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WHERE PRELIMINARY OBJECTION IS ARGUED IN THE BRIEF OF ARGUMENT

Dictum

I shall now consider the Preliminary Objection. Order 2 Rule 9 of the Supreme Court Rules provides for the filing of Preliminary Objections. It enjoins a respondent who intends to rely on a Preliminary Objection to give the appellant three clear days notice before the hearing setting out in clear terms the grounds of objection. The purpose is to give the appellant enough time to address the respondents objection. It is also accepted practice for the respondent to argue his Preliminary Objection in his brief in which case the appellant would have to respond in a reply brief. In this appeal the respondents argued their Preliminary Objection in their brief. The procedure adopted by the respondents obviates the need to file a separate notice of preliminary objection.The appellants responded by filing an amended reply brief. The Preliminary Objection and the appellants response are thus properly before this court.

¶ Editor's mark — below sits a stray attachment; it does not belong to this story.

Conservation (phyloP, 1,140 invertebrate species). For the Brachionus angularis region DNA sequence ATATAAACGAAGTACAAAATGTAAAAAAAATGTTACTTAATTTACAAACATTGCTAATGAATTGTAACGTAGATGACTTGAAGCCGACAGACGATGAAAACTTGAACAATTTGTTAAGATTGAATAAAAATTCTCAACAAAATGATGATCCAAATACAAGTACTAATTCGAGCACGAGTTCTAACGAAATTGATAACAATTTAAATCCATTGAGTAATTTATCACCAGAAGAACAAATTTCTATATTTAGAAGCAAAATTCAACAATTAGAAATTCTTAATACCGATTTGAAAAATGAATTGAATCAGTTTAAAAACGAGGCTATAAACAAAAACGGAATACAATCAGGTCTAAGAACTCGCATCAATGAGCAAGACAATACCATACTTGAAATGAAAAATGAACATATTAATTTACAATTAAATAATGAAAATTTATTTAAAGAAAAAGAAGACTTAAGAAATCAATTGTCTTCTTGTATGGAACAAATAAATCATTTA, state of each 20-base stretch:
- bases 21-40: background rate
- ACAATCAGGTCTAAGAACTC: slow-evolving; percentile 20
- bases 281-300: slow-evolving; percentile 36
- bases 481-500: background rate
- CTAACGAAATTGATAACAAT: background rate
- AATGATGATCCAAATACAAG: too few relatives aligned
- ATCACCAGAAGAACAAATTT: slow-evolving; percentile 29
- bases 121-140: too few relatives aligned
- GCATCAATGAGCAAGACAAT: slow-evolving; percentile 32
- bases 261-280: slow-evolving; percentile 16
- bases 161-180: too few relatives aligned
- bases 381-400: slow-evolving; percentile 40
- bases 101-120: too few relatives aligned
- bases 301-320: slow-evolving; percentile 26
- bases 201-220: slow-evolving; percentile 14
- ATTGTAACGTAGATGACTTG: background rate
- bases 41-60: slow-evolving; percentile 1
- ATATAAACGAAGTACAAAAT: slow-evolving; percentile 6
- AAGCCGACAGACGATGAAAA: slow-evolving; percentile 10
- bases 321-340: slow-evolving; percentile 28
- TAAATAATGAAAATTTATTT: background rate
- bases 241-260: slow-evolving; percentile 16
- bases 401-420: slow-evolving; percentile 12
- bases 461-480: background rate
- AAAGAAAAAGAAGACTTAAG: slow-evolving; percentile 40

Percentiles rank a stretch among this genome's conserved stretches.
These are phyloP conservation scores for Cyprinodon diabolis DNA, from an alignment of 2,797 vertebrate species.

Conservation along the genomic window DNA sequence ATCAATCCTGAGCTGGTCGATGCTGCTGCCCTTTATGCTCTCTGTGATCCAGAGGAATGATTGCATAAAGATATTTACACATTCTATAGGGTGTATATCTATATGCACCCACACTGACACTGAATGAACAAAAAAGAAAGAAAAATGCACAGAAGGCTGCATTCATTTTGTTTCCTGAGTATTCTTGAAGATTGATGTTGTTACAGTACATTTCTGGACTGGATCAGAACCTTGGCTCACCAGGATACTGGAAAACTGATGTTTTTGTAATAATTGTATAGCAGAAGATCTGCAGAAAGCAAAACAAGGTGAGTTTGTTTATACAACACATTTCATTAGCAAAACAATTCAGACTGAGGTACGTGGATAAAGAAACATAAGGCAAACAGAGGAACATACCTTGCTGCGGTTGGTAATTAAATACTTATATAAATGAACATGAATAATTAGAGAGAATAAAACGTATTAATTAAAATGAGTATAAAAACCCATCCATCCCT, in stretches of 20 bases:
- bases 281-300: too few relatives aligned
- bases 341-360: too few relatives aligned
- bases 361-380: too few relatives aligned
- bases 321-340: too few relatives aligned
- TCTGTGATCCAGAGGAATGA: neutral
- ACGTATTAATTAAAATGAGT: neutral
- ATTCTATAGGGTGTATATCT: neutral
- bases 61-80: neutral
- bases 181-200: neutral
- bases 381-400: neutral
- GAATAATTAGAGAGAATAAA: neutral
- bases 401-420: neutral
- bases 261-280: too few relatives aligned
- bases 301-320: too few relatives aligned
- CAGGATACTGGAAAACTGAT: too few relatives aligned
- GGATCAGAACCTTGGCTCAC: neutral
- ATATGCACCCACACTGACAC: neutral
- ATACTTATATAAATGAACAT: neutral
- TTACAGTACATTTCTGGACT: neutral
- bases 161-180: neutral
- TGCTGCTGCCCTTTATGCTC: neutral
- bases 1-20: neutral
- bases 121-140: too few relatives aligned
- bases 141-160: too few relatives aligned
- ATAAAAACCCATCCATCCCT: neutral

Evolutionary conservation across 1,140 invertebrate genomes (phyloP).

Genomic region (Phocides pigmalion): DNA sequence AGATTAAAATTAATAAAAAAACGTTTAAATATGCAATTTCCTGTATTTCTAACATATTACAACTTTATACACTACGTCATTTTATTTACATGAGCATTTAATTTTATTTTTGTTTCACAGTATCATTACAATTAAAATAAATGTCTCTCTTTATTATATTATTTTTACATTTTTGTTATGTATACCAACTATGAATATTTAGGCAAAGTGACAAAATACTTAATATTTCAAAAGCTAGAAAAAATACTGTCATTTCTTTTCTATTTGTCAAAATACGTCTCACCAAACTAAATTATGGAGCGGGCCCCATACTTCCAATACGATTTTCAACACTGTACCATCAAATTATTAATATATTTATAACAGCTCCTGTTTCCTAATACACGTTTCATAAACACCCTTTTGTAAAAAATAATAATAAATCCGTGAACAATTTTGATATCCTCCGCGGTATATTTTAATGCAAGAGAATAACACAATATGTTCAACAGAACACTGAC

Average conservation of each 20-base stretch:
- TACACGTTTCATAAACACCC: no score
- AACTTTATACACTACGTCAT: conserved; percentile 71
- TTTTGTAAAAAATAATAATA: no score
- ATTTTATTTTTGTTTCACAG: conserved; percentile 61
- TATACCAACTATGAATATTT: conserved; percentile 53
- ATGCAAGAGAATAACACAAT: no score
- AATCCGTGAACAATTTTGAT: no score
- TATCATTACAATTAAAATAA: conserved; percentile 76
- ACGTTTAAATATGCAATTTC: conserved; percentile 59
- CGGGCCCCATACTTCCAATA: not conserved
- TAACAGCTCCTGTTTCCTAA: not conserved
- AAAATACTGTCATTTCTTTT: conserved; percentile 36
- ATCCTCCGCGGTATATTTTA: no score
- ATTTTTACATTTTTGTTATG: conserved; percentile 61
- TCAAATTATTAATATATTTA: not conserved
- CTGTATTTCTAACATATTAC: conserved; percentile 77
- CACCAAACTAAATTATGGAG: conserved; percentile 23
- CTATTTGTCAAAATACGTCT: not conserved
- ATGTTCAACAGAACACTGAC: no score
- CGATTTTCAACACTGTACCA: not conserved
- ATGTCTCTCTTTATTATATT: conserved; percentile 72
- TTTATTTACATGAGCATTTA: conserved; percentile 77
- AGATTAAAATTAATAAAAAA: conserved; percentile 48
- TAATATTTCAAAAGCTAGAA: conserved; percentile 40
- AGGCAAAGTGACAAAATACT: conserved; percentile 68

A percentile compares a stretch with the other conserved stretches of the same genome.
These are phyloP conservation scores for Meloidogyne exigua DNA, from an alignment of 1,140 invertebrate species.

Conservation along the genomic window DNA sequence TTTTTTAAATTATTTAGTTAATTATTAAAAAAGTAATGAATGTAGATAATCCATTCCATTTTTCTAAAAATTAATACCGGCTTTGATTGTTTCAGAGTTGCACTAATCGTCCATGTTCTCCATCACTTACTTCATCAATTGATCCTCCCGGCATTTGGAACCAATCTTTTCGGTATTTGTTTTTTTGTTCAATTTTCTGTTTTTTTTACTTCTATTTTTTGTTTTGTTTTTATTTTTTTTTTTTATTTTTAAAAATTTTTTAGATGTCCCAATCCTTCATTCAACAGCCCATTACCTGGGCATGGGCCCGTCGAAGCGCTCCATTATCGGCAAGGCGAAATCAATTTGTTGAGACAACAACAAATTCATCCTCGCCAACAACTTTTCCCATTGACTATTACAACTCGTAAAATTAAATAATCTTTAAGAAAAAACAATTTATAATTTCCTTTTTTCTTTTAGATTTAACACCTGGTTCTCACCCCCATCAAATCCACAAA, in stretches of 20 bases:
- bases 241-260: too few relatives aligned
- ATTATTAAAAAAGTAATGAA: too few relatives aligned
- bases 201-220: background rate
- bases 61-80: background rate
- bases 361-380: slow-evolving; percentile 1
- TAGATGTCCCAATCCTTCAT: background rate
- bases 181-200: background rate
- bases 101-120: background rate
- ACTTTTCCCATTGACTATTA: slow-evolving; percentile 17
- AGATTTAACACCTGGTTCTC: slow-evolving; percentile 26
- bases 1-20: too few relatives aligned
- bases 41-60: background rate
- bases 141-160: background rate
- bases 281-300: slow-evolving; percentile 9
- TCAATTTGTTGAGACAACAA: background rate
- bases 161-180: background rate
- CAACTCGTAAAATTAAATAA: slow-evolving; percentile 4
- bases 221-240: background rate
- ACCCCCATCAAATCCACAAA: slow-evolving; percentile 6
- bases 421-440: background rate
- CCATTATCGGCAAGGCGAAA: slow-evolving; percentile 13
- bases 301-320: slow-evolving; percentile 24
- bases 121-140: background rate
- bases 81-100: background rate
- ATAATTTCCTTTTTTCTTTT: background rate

— O. Rhodes-Vivour, JSC. Wassah & Ors. v. Kara & Ors. (2014) – SC.309/2001

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IF FACTS ARE RAISED IN PRELIMINARY OBJECTION, AN AFFIDAVIT MUST BE FILED